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Congress questions commander-in-chief’s sole nuclear authority

Senators raised concerns about President Trump's power to launch a nuclear war in a hearing on Tuesday. U.S. law has long dictated that only a president should carry the responsibility, but that singular authority is now being questioned. Nick Schifrin takes a look at Congress’ worries and the history of the nuclear command structure.

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  • Judy Woodruff:

    On the other side of the Capitol, Senators focused on President Trump's power to launch a nuclear war.

    Nick Schifrin reports on this critical chain of command.

  • Nick Schifrin:

    In a world full of threats, Senate Democrats today asked whether the biggest threat is in the White House.

  • Sen. Edward Markey:

    Donald Trump can launch nuclear codes just as easily as he can use his Twitter account.

  • Nick Schifrin:

    The United States' nuclear command structure was born out of the Cold War.

  • Narrator:

    The Soviets continue to develop and deploy strategic offensive nuclear forces.

  • Nick Schifrin:

    Pentagon videos described the Soviet threat as imminent. The president needed to be able to launch nuclear weapons quickly, in case the U.S. was being attacked.

    Tennessee Republican Bob Corker-

  • Sen. Bob Corker:

    This process means the president has the sole authority to give that order.

  • Nick Schifrin:

    Today, the threat comes North Korean intercontinental ballistic missiles. U.S. intelligence predicts they could soon carry a nuclear warhead. President Trump has threatened preventive war.

  • President Donald Trump:

    They will be met with fire and fury, like the world has never seen. Rocket Man is on a suicide mission for himself and for his regime.

  • Sen. Edward Markey:

    Many Americans share my fear that the president's bombastic words could turn into nuclear reality.

  • Nick Schifrin:

    The president has the sole authority to launch nuclear weapons. But that doesn't mean he can launch a weapon for no reason, whenever he wants, said Duke Professor Peter Feaver, who studied nuclear command for 30 years.

  • Peter Feaver:

    Where the military wakes up the president and warns him that there is about to be an attack, or that we're experiencing an attack, he alone would have the authority to make the decision.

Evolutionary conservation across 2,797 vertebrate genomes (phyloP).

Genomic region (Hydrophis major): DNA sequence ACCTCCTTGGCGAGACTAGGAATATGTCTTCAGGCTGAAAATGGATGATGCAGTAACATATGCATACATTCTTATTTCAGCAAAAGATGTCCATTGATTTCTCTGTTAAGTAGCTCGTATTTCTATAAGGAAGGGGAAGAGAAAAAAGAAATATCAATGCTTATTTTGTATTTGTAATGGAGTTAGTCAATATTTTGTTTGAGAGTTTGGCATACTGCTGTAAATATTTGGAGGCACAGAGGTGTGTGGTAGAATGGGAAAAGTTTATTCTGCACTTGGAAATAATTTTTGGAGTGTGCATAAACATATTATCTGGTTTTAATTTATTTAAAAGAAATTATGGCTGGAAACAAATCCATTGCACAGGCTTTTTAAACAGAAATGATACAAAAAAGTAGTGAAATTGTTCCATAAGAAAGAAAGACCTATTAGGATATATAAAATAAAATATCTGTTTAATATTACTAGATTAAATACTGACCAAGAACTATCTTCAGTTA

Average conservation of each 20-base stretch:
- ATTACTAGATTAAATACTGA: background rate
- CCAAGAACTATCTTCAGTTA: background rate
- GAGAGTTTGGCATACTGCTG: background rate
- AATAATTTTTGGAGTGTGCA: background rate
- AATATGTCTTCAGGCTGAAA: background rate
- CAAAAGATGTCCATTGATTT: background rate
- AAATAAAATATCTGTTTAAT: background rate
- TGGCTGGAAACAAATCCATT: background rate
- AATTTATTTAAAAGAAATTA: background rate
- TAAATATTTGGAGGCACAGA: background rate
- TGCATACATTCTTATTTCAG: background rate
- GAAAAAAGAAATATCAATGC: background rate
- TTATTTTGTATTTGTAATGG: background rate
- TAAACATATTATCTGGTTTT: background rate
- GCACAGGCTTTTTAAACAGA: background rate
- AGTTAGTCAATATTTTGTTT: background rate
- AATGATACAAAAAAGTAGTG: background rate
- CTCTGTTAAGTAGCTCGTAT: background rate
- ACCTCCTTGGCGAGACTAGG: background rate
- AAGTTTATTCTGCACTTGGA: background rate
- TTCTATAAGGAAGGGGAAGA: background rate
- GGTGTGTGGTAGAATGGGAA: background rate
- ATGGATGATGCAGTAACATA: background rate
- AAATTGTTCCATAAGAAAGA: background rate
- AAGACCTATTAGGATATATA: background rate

But in the other context, where the president is waking up the military, maybe in an extreme funk, saying, I'm angry and I want something done, in that setting, he requires the cooperation of a lot of people.

  • Nick Schifrin:

    That cooperation wouldn't be forthcoming if his order were illegal, said retired General Robert Kehler, the former head of U.S. Strategic Command.

  • Gen. Robert Kehler:

    The United States military doesn't blindly follow orders. A presidential order to employ U.S. nuclear weapons must be legal. The basic legal principles of military necessity, distinction, and proportionality apply to nuclear weapons, just as they do to every other weapon.

  • Nick Schifrin:

    Maryland Democrat Ben Cardin-

  • Sen. Ben Cardin:

    Do you believe that under — because of legalities, you retain that decision to disobey the commander in chief?

  • Gen. Robert Kehler:

    Yes. If there is an illegal order presented to the military, the military is obligated to refuse to follow it.

  • Nick Schifrin:

    Today's hearing was called by Senate Republicans, but many of them urged extreme caution. They said the U.S.' adversaries needed to understand the president is still the sole person able, and is still willing, to use nuclear weapons.

  • Sen. Marco Rubio:

    We cannot have a bunch of bunker lawyers that basically — or activists, up and down the chain, who decide that they're going to disobey any order that they disagree with.

  • Sen. James Risch:

    Pyongyang needs to understand that they are dealing with a person who is commander in chief right now who is very focused on defending this country, and he will do what is necessary to defend this country.

  • Nick Schifrin:

    Democrats have introduced legislation that would limit the president's nuclear authority. Some today questioned whether sound legal advice would prevail in a nuclear weapons discussion.

    Massachusetts Democrat Ed Markey questioned whether presidential advisers, current and former generals, could constrain the president.

  • Sen. Edward Markey:

    I don't think we should be relying upon a group of individuals to be resisting an illegal order, when they have all pretty much been hired by the president.

  • Nick Schifrin:

    Since President Harry Truman became the only person ever to have ordered a nuclear strike, U.S. law said only a president should carry the nuclear responsibility.

    But, today, that singular authority is being questioned.

    For the PBS NewsHour, I'm Nick Schifrin.

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